The general feeling is mean-spirited now. It's sneering and snide. Crass insults from people taking very little risk who now mock people who are risking it all. What was once about dreamers with big ideas looking for a little help in the right direction has just become a parade of bankers, asking what's in it for them and then rolling their eyes at anything that isn't a surefire hit.
Kevin O'Leary thinks the fact that 85 rich people hold the same amount of wealth as the poorest 3.5 billion will motivate the impoverished to become the next Bill Gates. To say 85 people serve as "the motivation" everyone else needs to be the next Bill Gates is to admit that you've never spent time with anybody who makes less than $60,000 a year.
Dear Kevin O'Leary, building a personal brand takes time and I must start this note by congratulating you for the work that you have done thus far! But, there's just the little, tiny, smallest of small challenge of you being universally known as a one-note wonder, an annoying, small man with a huge ego -- that could be an issue. Trust me, Kev, I am sure that with some humility, good deeds and follow-through we can put some gas in your tank and start to build that ever-important legacy brand.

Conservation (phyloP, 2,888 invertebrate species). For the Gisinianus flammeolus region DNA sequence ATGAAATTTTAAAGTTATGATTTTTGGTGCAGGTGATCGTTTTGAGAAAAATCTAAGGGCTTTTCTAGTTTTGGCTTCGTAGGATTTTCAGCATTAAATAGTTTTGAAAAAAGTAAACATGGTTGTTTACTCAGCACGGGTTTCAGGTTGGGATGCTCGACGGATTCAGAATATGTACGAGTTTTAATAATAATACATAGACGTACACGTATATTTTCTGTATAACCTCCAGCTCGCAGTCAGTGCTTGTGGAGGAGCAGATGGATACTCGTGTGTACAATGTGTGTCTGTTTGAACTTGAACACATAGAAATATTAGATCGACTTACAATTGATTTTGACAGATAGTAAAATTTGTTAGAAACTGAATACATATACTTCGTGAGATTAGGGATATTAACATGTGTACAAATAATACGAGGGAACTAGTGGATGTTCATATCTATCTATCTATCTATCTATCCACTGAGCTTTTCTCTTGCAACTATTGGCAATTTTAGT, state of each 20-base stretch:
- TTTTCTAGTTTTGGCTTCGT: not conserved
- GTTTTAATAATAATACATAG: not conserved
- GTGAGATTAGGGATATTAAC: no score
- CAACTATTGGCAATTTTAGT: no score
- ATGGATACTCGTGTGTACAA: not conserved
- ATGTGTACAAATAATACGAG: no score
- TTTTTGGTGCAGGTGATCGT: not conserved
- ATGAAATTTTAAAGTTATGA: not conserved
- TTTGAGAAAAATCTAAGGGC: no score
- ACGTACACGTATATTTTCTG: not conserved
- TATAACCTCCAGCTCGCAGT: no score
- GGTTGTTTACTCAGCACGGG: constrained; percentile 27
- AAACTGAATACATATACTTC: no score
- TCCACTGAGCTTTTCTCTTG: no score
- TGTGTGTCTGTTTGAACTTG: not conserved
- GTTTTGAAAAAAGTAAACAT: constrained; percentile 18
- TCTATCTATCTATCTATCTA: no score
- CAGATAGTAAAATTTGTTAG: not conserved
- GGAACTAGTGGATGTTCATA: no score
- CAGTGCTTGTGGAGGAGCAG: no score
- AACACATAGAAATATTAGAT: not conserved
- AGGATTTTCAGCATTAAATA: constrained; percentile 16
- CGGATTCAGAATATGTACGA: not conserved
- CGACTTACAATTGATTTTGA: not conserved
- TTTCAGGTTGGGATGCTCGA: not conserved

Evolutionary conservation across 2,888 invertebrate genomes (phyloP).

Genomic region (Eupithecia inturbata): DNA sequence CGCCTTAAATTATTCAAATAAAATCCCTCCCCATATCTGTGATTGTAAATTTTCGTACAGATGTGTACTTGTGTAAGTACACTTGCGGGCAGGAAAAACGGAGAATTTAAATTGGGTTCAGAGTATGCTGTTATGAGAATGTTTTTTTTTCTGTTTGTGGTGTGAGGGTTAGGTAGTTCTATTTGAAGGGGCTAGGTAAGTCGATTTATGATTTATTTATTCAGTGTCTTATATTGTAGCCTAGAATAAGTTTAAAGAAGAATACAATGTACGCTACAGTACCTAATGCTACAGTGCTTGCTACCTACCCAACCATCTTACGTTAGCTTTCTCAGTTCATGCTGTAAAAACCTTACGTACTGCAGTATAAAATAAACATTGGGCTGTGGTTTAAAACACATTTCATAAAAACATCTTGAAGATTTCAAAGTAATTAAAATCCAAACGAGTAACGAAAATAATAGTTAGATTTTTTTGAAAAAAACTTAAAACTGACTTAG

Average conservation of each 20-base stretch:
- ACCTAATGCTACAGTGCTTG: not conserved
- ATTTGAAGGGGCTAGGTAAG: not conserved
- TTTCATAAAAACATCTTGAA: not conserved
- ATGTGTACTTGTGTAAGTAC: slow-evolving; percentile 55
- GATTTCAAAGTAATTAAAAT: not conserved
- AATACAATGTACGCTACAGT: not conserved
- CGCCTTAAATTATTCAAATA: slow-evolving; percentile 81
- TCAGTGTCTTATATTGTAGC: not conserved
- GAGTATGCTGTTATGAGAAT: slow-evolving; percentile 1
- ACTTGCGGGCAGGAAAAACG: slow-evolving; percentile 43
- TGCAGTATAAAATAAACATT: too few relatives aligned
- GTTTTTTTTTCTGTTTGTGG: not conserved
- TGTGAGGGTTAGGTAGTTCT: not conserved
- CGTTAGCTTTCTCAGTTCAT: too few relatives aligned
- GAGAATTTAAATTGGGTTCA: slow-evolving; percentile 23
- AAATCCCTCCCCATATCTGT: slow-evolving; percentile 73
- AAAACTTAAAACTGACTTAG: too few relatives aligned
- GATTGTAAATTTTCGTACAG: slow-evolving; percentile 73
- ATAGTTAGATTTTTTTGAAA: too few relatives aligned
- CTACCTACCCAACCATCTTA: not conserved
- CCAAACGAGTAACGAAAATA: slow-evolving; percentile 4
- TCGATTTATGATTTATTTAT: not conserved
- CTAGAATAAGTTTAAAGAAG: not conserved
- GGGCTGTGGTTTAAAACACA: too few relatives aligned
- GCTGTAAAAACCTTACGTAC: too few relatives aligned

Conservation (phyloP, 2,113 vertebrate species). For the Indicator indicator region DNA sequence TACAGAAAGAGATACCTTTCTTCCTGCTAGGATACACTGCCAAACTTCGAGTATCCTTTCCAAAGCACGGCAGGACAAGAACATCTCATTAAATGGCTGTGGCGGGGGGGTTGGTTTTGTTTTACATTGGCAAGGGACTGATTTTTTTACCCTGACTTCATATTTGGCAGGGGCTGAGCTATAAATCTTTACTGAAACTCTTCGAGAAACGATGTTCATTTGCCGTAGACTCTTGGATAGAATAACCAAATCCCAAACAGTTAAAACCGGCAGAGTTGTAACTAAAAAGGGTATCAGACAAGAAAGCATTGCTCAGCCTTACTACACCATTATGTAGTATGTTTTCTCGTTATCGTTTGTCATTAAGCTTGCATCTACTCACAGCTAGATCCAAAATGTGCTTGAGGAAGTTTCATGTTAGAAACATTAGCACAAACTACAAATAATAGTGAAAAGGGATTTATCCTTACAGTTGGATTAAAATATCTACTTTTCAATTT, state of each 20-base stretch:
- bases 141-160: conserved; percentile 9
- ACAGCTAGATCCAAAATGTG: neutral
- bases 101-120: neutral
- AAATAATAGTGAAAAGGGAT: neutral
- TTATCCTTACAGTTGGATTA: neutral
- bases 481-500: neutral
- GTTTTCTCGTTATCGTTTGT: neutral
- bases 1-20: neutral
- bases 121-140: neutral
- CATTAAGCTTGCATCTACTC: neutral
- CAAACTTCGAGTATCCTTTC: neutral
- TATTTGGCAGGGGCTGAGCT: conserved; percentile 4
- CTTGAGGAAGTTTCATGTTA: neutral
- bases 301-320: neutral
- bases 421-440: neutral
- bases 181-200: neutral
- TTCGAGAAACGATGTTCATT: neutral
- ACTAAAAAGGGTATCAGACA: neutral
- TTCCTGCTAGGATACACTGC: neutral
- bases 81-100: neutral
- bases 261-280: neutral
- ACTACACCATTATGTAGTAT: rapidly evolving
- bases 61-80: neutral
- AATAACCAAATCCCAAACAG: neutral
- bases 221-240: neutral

Kevin O'Leary is no rebel or outsider operating at the edges of society. He, in fact, operates at the top, much as a parasite does on its host. Does that make O'Leary a bad man? Not if we see him as merely a symptom of who we are -- a nation entranced by reality TV. The problem is, with a daily media diet of this kind of tripe, we and our society overlook the real issues.
In Kevin O'Leary's new show, "Redemption Inc.," he promotes himself as a hero to the poor, criminalized, disenfranchised. He unquestioningly relies on market-driven clichés -- as he tells the woman who he sends home in the first episode: "You have to ask yourself, 'What can I do to make myself better and help the people I work for?'"